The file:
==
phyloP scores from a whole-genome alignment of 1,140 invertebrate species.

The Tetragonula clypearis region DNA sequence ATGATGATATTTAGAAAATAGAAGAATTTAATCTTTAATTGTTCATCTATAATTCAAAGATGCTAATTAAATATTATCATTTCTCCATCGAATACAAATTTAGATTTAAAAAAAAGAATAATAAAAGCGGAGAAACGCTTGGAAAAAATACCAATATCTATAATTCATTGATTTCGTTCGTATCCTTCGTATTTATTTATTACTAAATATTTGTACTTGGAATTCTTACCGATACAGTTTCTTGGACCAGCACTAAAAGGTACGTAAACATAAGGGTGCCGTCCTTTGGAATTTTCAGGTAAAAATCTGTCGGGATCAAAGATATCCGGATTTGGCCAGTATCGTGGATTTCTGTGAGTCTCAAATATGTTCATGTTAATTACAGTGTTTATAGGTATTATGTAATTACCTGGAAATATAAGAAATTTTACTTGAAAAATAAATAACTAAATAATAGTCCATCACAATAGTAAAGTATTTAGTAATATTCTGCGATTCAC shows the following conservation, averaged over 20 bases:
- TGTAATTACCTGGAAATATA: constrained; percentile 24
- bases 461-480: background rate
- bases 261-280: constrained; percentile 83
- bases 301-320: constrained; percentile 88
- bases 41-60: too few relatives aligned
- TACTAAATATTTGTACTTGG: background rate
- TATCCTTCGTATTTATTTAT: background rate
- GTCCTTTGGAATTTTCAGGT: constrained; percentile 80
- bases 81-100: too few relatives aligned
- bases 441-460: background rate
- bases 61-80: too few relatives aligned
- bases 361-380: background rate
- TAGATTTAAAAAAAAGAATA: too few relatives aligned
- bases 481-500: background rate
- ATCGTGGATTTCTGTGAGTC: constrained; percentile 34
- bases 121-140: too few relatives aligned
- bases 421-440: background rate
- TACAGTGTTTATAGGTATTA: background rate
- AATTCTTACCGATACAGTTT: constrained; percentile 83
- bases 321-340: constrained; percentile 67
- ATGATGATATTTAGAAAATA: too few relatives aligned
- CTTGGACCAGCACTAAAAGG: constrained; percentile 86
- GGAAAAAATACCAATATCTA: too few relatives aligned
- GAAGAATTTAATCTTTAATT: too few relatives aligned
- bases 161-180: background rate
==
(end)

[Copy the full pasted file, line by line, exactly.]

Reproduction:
phyloP scores from a whole-genome alignment of 1,140 invertebrate species.

The Tetragonula clypearis region DNA sequence ATGATGATATTTAGAAAATAGAAGAATTTAATCTTTAATTGTTCATCTATAATTCAAAGATGCTAATTAAATATTATCATTTCTCCATCGAATACAAATTTAGATTTAAAAAAAAGAATAATAAAAGCGGAGAAACGCTTGGAAAAAATACCAATATCTATAATTCATTGATTTCGTTCGTATCCTTCGTATTTATTTATTACTAAATATTTGTACTTGGAATTCTTACCGATACAGTTTCTTGGACCAGCACTAAAAGGTACGTAAACATAAGGGTGCCGTCCTTTGGAATTTTCAGGTAAAAATCTGTCGGGATCAAAGATATCCGGATTTGGCCAGTATCGTGGATTTCTGTGAGTCTCAAATATGTTCATGTTAATTACAGTGTTTATAGGTATTATGTAATTACCTGGAAATATAAGAAATTTTACTTGAAAAATAAATAACTAAATAATAGTCCATCACAATAGTAAAGTATTTAGTAATATTCTGCGATTCAC shows the following conservation, averaged over 20 bases:
- TGTAATTACCTGGAAATATA: constrained; percentile 24
- bases 461-480: background rate
- bases 261-280: constrained; percentile 83
- bases 301-320: constrained; percentile 88
- bases 41-60: too few relatives aligned
- TACTAAATATTTGTACTTGG: background rate
- TATCCTTCGTATTTATTTAT: background rate
- GTCCTTTGGAATTTTCAGGT: constrained; percentile 80
- bases 81-100: too few relatives aligned
- bases 441-460: background rate
- bases 61-80: too few relatives aligned
- bases 361-380: background rate
- TAGATTTAAAAAAAAGAATA: too few relatives aligned
- bases 481-500: background rate
- ATCGTGGATTTCTGTGAGTC: constrained; percentile 34
- bases 121-140: too few relatives aligned
- bases 421-440: background rate
- TACAGTGTTTATAGGTATTA: background rate
- AATTCTTACCGATACAGTTT: constrained; percentile 83
- bases 321-340: constrained; percentile 67
- ATGATGATATTTAGAAAATA: too few relatives aligned
- CTTGGACCAGCACTAAAAGG: constrained; percentile 86
- GGAAAAAATACCAATATCTA: too few relatives aligned
- GAAGAATTTAATCTTTAATT: too few relatives aligned
- bases 161-180: background rate